For people who care about their food

How to prepare squid

Two partly-cleaned squidThis is an easy process, but if you don’t know what to do, it might be a little bit daunting. Relax. It’s quick and easy.

Here is a picture of two medium-sized whole squid bought from the market.  As with all fish or seafood, give it a good sniff first and don’t buy it if there’s any hint of a fishy smell.

Two squid - one partly cleaned, the other fully cleaned with the bits to be discarded, including the "quill"Gently pull the head away from the body, and if you’re lucky you’ll pull out the milky-white intestines along with it. Otherwise you’ll have to wash them out, or if you’re opening up the squid (like I did) you can scrape them off. You’ll also find a “quill”, which looks like a long, transparent plastic knife. Cut off and keep the tentacles, and discard the head, intestines and quill.

Two squid - tentacles all chopped up, one hood trimmed and scored, the other hood intactKeeping the squid “out” side up, cut off the fins. Now pull off and discard the purplish skin. The easiest way I’ve found to achieve this is to get hold of it by the edge between my thumbnail and index finger and pull – it comes off quite easily. Do this for the fins as well. You can see in the picture that I have skinned and scored one of my squid, so let’s look at the scoring part of the operation next.

Two squid completely ready for the pot - cleaned, trimmed, scored and slicedNow turn the squid “in” side up and score it diagonally to make a criss-cross pattern – this is to give the squid its attractive texture and curled-up appearance when it’s stir-fried. At this stage do not cut all the way through the squid!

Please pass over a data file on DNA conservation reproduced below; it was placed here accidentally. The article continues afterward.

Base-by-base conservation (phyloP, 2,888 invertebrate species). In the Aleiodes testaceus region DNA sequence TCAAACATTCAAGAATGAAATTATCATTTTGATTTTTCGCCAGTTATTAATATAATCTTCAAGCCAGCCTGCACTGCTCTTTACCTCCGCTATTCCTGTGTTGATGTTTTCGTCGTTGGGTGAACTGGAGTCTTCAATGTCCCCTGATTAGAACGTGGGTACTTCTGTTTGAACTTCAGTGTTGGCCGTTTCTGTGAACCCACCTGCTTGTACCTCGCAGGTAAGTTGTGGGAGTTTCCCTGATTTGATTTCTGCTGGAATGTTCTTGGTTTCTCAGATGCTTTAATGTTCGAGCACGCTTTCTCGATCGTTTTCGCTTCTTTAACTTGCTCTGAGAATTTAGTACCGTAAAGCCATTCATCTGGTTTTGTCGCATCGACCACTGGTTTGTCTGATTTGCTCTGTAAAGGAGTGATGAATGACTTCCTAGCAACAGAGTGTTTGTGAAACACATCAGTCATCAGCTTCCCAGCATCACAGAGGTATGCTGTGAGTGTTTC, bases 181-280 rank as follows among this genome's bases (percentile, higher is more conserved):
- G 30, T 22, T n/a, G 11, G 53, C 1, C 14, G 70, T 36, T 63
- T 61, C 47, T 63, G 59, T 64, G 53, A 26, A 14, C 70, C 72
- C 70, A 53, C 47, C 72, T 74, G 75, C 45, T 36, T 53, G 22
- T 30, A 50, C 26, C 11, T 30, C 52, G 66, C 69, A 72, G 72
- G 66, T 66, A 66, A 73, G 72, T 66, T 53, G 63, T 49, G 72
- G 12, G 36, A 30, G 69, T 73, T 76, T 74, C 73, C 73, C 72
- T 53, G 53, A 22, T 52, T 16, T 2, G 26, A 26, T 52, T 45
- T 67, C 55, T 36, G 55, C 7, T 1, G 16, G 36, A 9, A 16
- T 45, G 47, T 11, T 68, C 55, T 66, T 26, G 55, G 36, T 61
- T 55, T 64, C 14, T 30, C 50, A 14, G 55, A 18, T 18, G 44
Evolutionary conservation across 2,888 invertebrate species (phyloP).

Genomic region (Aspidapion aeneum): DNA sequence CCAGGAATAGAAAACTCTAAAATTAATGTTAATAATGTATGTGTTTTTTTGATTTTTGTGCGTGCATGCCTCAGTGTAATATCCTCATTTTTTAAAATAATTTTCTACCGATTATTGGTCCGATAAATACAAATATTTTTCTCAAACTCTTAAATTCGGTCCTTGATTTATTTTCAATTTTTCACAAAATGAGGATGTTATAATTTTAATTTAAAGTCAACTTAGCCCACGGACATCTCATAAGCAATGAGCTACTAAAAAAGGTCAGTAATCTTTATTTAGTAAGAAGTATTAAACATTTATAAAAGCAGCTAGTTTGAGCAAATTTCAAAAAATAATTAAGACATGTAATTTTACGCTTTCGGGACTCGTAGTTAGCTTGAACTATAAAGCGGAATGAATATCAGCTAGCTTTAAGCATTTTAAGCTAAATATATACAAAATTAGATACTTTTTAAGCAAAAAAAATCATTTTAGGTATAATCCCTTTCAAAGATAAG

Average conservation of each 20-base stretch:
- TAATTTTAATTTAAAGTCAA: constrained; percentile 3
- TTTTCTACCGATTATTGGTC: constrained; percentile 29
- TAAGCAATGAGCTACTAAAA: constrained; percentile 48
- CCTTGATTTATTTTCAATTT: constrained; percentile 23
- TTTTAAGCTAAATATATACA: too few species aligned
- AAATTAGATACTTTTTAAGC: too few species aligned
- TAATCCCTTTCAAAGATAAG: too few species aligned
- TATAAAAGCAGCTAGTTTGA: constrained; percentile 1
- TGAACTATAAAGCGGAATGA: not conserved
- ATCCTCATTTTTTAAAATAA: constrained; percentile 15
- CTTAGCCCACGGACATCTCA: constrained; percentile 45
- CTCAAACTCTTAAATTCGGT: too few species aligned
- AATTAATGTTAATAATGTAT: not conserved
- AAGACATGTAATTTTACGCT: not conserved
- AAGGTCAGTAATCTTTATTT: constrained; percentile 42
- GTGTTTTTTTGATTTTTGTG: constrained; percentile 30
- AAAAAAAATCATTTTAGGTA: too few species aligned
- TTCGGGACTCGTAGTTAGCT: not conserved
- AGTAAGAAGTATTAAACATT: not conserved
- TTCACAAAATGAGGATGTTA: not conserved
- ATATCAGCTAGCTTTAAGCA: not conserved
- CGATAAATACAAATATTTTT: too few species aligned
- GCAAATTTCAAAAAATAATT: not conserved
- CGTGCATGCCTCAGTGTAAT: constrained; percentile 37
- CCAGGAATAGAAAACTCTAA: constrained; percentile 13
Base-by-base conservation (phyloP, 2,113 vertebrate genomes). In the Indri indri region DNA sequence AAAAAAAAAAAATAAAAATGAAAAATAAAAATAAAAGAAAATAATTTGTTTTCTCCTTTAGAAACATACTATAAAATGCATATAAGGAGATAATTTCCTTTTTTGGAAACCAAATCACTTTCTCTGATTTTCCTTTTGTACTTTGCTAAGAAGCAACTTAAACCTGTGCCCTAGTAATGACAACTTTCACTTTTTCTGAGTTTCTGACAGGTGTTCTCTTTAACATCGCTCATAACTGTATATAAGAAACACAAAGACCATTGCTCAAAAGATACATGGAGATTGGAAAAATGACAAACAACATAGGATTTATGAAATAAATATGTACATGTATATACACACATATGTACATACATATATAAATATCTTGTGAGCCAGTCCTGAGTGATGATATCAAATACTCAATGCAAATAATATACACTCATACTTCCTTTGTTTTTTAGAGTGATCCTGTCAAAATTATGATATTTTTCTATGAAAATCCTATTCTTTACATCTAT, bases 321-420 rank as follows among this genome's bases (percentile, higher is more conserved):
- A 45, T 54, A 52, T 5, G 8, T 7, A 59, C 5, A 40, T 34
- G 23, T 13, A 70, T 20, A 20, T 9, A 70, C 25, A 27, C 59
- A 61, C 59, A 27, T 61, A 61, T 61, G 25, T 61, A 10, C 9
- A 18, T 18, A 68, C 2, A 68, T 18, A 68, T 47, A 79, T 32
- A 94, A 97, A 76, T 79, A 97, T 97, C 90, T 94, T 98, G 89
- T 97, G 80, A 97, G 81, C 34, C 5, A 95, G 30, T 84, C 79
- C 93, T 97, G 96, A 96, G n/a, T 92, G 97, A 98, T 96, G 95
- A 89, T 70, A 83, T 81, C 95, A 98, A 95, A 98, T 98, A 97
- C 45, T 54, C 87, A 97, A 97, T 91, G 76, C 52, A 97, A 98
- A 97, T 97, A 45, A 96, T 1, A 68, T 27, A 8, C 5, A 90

Having scored your criss-cross pattern, now you can cut the piece of squid into strips ready for cooking.

Once you’ve cleaned your squid you don’t necessarily have to cut it into strips, of course – you can also have stuffed squid hoods or squid rings. We’ll maybe look at those prepping methods another day.

2 Responses to “How to prepare squid”

  1. Kendal Self-Catering

    Great little guide you’ve put together here, ND.

    By the way, I’m not sure I’d describe the texture of squid as ‘attractive’… 😉

  2. Not Delia

    Thanks! Most people overcook squid and it’s not attractive at all – it’s like rubber. Yuk. I’ll get around to the cooking of squid one of these days. As with all fish, it should never be overcooked.

    I’ve had squid sashimi – raw squid – but I didn’t like it very much. I like other types of sashimi, but squid can be a bit lacking in flavour unless you cook it with other nice things. Fry it in bacon fat!

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